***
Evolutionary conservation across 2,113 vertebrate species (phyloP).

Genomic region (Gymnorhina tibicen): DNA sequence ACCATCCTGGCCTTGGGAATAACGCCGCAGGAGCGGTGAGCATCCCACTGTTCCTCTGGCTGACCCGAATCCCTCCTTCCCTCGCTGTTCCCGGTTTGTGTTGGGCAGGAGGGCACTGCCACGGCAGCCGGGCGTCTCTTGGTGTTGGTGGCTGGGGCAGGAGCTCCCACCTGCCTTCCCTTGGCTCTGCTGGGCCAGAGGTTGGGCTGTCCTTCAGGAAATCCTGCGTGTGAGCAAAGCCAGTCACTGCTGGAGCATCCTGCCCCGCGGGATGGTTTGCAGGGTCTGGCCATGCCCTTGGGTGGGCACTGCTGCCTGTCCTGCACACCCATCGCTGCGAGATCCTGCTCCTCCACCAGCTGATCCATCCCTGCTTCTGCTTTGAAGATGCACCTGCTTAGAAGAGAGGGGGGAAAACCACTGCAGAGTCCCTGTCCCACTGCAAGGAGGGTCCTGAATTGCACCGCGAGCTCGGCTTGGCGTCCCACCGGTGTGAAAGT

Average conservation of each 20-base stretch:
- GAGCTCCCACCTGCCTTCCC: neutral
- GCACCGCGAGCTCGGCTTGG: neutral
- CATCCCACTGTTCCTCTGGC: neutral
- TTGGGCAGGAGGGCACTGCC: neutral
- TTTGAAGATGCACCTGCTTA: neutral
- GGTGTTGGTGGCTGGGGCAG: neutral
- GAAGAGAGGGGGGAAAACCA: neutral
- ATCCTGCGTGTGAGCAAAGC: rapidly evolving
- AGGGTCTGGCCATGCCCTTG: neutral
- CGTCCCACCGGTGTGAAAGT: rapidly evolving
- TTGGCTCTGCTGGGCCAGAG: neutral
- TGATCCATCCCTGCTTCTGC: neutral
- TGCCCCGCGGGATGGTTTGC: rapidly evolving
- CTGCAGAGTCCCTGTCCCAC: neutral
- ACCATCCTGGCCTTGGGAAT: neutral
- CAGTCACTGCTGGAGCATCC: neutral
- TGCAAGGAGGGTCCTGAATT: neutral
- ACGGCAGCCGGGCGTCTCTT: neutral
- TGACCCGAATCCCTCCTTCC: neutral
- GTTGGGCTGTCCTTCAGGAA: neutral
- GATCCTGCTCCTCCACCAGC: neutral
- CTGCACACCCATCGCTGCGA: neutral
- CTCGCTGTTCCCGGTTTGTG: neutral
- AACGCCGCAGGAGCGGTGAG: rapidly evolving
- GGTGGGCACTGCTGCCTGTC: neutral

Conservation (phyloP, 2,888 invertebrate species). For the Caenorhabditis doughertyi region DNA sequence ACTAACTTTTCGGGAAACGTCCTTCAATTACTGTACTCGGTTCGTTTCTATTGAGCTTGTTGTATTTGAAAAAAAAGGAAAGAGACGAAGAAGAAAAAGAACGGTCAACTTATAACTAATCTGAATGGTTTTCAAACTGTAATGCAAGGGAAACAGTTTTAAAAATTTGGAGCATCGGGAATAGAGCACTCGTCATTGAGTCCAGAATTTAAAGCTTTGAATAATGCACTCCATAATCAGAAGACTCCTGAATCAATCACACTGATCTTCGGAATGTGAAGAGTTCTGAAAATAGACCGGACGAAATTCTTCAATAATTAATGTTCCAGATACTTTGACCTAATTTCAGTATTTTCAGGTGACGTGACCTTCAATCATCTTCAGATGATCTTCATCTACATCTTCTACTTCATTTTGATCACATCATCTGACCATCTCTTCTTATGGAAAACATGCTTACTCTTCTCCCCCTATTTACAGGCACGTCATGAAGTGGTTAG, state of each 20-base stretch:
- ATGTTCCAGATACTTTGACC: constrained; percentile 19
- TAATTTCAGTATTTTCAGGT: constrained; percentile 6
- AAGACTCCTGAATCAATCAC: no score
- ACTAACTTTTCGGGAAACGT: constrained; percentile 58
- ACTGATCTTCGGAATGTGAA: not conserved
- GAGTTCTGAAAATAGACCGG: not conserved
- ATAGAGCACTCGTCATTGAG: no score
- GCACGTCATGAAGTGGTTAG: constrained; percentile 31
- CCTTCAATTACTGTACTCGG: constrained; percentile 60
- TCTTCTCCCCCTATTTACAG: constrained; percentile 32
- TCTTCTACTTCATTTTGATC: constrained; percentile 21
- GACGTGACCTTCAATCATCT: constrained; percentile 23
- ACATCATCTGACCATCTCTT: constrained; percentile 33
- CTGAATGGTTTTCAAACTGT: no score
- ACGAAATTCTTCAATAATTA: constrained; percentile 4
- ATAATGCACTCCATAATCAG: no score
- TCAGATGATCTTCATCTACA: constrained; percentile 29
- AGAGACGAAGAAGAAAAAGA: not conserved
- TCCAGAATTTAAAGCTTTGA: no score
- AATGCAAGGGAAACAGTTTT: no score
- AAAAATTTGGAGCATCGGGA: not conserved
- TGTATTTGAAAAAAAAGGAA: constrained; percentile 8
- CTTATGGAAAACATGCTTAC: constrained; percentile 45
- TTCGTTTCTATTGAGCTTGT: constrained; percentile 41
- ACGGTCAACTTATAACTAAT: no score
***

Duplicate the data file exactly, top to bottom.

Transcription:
Evolutionary conservation across 2,113 vertebrate species (phyloP).

Genomic region (Gymnorhina tibicen): DNA sequence ACCATCCTGGCCTTGGGAATAACGCCGCAGGAGCGGTGAGCATCCCACTGTTCCTCTGGCTGACCCGAATCCCTCCTTCCCTCGCTGTTCCCGGTTTGTGTTGGGCAGGAGGGCACTGCCACGGCAGCCGGGCGTCTCTTGGTGTTGGTGGCTGGGGCAGGAGCTCCCACCTGCCTTCCCTTGGCTCTGCTGGGCCAGAGGTTGGGCTGTCCTTCAGGAAATCCTGCGTGTGAGCAAAGCCAGTCACTGCTGGAGCATCCTGCCCCGCGGGATGGTTTGCAGGGTCTGGCCATGCCCTTGGGTGGGCACTGCTGCCTGTCCTGCACACCCATCGCTGCGAGATCCTGCTCCTCCACCAGCTGATCCATCCCTGCTTCTGCTTTGAAGATGCACCTGCTTAGAAGAGAGGGGGGAAAACCACTGCAGAGTCCCTGTCCCACTGCAAGGAGGGTCCTGAATTGCACCGCGAGCTCGGCTTGGCGTCCCACCGGTGTGAAAGT

Average conservation of each 20-base stretch:
- GAGCTCCCACCTGCCTTCCC: neutral
- GCACCGCGAGCTCGGCTTGG: neutral
- CATCCCACTGTTCCTCTGGC: neutral
- TTGGGCAGGAGGGCACTGCC: neutral
- TTTGAAGATGCACCTGCTTA: neutral
- GGTGTTGGTGGCTGGGGCAG: neutral
- GAAGAGAGGGGGGAAAACCA: neutral
- ATCCTGCGTGTGAGCAAAGC: rapidly evolving
- AGGGTCTGGCCATGCCCTTG: neutral
- CGTCCCACCGGTGTGAAAGT: rapidly evolving
- TTGGCTCTGCTGGGCCAGAG: neutral
- TGATCCATCCCTGCTTCTGC: neutral
- TGCCCCGCGGGATGGTTTGC: rapidly evolving
- CTGCAGAGTCCCTGTCCCAC: neutral
- ACCATCCTGGCCTTGGGAAT: neutral
- CAGTCACTGCTGGAGCATCC: neutral
- TGCAAGGAGGGTCCTGAATT: neutral
- ACGGCAGCCGGGCGTCTCTT: neutral
- TGACCCGAATCCCTCCTTCC: neutral
- GTTGGGCTGTCCTTCAGGAA: neutral
- GATCCTGCTCCTCCACCAGC: neutral
- CTGCACACCCATCGCTGCGA: neutral
- CTCGCTGTTCCCGGTTTGTG: neutral
- AACGCCGCAGGAGCGGTGAG: rapidly evolving
- GGTGGGCACTGCTGCCTGTC: neutral

Conservation (phyloP, 2,888 invertebrate species). For the Caenorhabditis doughertyi region DNA sequence ACTAACTTTTCGGGAAACGTCCTTCAATTACTGTACTCGGTTCGTTTCTATTGAGCTTGTTGTATTTGAAAAAAAAGGAAAGAGACGAAGAAGAAAAAGAACGGTCAACTTATAACTAATCTGAATGGTTTTCAAACTGTAATGCAAGGGAAACAGTTTTAAAAATTTGGAGCATCGGGAATAGAGCACTCGTCATTGAGTCCAGAATTTAAAGCTTTGAATAATGCACTCCATAATCAGAAGACTCCTGAATCAATCACACTGATCTTCGGAATGTGAAGAGTTCTGAAAATAGACCGGACGAAATTCTTCAATAATTAATGTTCCAGATACTTTGACCTAATTTCAGTATTTTCAGGTGACGTGACCTTCAATCATCTTCAGATGATCTTCATCTACATCTTCTACTTCATTTTGATCACATCATCTGACCATCTCTTCTTATGGAAAACATGCTTACTCTTCTCCCCCTATTTACAGGCACGTCATGAAGTGGTTAG, state of each 20-base stretch:
- ATGTTCCAGATACTTTGACC: constrained; percentile 19
- TAATTTCAGTATTTTCAGGT: constrained; percentile 6
- AAGACTCCTGAATCAATCAC: no score
- ACTAACTTTTCGGGAAACGT: constrained; percentile 58
- ACTGATCTTCGGAATGTGAA: not conserved
- GAGTTCTGAAAATAGACCGG: not conserved
- ATAGAGCACTCGTCATTGAG: no score
- GCACGTCATGAAGTGGTTAG: constrained; percentile 31
- CCTTCAATTACTGTACTCGG: constrained; percentile 60
- TCTTCTCCCCCTATTTACAG: constrained; percentile 32
- TCTTCTACTTCATTTTGATC: constrained; percentile 21
- GACGTGACCTTCAATCATCT: constrained; percentile 23
- ACATCATCTGACCATCTCTT: constrained; percentile 33
- CTGAATGGTTTTCAAACTGT: no score
- ACGAAATTCTTCAATAATTA: constrained; percentile 4
- ATAATGCACTCCATAATCAG: no score
- TCAGATGATCTTCATCTACA: constrained; percentile 29
- AGAGACGAAGAAGAAAAAGA: not conserved
- TCCAGAATTTAAAGCTTTGA: no score
- AATGCAAGGGAAACAGTTTT: no score
- AAAAATTTGGAGCATCGGGA: not conserved
- TGTATTTGAAAAAAAAGGAA: constrained; percentile 8
- CTTATGGAAAACATGCTTAC: constrained; percentile 45
- TTCGTTTCTATTGAGCTTGT: constrained; percentile 41
- ACGGTCAACTTATAACTAAT: no score